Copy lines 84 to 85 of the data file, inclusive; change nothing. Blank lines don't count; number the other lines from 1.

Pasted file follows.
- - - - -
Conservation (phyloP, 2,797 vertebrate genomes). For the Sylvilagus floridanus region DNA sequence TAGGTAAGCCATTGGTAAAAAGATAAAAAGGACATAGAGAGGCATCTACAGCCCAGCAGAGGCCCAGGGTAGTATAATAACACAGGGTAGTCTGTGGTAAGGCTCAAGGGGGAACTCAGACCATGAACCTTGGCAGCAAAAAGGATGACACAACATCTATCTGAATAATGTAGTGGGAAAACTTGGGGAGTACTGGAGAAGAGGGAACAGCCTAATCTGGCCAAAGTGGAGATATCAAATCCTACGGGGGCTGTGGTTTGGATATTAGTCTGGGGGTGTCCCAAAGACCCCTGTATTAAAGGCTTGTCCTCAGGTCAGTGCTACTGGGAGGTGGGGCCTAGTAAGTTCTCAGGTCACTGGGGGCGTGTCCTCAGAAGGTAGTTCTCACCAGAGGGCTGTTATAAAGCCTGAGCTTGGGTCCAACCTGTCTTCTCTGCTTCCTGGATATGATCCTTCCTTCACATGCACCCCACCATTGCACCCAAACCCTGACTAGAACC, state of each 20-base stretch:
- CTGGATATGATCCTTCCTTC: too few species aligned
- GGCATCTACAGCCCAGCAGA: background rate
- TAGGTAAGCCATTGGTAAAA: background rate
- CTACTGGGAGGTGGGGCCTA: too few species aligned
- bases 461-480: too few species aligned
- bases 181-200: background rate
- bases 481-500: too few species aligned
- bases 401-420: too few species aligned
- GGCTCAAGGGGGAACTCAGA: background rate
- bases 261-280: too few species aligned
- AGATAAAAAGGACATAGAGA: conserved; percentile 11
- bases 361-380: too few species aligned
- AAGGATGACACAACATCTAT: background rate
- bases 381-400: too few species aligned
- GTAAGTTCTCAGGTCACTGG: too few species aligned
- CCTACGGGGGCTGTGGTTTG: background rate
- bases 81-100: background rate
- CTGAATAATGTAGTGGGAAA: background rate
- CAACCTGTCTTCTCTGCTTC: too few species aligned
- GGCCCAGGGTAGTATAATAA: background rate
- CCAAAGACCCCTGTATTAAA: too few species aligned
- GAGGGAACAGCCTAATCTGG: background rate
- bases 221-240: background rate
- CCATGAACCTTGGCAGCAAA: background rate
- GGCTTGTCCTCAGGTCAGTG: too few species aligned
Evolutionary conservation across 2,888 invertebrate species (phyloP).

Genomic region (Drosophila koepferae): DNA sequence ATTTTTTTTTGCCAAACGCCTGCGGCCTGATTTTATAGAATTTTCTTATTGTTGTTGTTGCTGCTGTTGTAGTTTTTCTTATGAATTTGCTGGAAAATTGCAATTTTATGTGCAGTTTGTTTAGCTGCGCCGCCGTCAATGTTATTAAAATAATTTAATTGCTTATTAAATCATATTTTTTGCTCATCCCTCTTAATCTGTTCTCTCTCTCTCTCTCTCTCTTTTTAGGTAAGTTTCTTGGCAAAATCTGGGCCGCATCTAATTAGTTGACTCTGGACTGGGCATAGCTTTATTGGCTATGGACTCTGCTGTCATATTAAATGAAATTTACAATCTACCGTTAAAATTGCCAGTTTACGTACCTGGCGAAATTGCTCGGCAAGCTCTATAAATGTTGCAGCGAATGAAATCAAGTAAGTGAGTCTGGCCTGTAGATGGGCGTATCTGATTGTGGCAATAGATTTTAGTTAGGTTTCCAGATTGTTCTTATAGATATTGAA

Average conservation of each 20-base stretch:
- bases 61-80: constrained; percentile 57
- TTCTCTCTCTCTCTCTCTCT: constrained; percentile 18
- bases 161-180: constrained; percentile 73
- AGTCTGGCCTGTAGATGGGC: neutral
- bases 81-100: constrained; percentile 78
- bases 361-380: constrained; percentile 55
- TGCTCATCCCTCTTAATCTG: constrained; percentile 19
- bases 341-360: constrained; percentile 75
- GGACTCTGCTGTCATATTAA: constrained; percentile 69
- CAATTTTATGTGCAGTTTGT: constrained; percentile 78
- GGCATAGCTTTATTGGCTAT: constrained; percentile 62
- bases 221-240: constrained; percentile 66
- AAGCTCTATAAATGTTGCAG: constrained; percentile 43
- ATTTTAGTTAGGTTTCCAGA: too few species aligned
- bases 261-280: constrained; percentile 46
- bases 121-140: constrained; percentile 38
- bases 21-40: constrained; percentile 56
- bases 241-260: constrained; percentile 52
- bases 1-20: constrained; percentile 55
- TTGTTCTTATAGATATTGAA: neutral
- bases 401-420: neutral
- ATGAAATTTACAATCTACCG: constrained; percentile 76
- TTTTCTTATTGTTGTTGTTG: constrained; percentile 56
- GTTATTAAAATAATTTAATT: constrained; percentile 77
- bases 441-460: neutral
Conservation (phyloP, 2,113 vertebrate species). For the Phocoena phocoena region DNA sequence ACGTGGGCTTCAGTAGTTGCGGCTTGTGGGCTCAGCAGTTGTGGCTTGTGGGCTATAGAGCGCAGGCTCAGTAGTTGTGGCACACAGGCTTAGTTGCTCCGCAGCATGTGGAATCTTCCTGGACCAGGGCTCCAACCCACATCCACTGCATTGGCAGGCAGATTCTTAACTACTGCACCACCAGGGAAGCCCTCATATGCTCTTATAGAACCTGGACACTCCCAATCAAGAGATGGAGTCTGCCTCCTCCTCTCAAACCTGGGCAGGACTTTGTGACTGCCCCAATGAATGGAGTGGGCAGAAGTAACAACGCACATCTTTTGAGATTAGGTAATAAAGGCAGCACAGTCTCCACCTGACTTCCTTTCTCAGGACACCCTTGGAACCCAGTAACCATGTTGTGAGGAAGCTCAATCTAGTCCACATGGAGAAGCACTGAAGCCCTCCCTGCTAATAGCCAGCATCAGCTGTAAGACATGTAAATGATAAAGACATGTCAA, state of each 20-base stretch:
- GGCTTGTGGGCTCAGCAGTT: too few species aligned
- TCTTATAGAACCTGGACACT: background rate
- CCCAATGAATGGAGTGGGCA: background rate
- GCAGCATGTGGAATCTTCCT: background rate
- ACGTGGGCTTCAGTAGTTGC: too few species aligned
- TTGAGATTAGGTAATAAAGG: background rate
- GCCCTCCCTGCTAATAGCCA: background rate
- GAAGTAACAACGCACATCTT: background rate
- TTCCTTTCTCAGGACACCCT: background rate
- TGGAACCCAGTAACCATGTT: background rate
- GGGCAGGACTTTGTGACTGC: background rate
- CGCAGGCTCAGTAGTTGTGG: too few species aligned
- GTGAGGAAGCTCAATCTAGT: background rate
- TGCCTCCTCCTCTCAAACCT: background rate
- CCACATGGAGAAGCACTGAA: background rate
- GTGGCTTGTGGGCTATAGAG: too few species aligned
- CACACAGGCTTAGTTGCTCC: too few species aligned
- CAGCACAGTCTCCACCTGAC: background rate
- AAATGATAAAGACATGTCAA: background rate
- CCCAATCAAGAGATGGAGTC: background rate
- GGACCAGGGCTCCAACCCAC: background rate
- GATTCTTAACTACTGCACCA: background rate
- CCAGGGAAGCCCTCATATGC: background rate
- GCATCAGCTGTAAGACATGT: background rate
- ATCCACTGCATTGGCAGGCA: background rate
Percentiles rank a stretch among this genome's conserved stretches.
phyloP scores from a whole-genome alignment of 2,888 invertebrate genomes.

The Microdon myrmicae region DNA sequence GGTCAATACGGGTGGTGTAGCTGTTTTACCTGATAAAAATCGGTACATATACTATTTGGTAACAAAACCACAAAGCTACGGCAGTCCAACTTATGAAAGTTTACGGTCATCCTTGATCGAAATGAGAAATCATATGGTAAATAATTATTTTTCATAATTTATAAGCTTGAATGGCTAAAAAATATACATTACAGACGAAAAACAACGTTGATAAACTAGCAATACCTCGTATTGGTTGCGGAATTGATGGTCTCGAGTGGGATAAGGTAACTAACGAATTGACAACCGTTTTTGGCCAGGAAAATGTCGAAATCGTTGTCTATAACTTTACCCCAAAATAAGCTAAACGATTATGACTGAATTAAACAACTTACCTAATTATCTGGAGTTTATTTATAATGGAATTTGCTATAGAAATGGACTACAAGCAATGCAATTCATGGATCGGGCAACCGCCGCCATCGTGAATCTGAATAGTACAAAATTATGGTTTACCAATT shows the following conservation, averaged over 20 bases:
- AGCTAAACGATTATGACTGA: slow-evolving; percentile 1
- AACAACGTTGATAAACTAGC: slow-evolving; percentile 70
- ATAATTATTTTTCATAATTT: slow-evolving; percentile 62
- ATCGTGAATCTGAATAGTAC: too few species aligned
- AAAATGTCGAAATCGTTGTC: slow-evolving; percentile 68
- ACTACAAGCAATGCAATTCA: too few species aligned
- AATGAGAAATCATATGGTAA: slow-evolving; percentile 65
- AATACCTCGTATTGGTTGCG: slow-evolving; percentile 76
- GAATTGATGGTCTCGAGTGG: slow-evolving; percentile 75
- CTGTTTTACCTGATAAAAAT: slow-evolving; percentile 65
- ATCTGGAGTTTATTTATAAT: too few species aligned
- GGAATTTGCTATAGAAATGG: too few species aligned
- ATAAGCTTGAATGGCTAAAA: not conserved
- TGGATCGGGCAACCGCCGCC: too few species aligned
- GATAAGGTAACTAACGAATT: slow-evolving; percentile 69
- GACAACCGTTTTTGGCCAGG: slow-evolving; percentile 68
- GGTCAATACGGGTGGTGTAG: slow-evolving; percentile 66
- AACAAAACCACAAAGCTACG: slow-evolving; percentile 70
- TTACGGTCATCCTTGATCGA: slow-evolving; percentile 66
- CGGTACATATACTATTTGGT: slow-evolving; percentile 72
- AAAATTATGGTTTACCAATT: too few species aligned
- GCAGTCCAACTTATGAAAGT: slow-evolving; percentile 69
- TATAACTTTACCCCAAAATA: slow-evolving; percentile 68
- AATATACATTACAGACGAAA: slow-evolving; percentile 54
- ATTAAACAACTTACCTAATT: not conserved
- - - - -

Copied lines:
- AGCTAAACGATTATGACTGA: slow-evolving; percentile 1
- AACAACGTTGATAAACTAGC: slow-evolving; percentile 70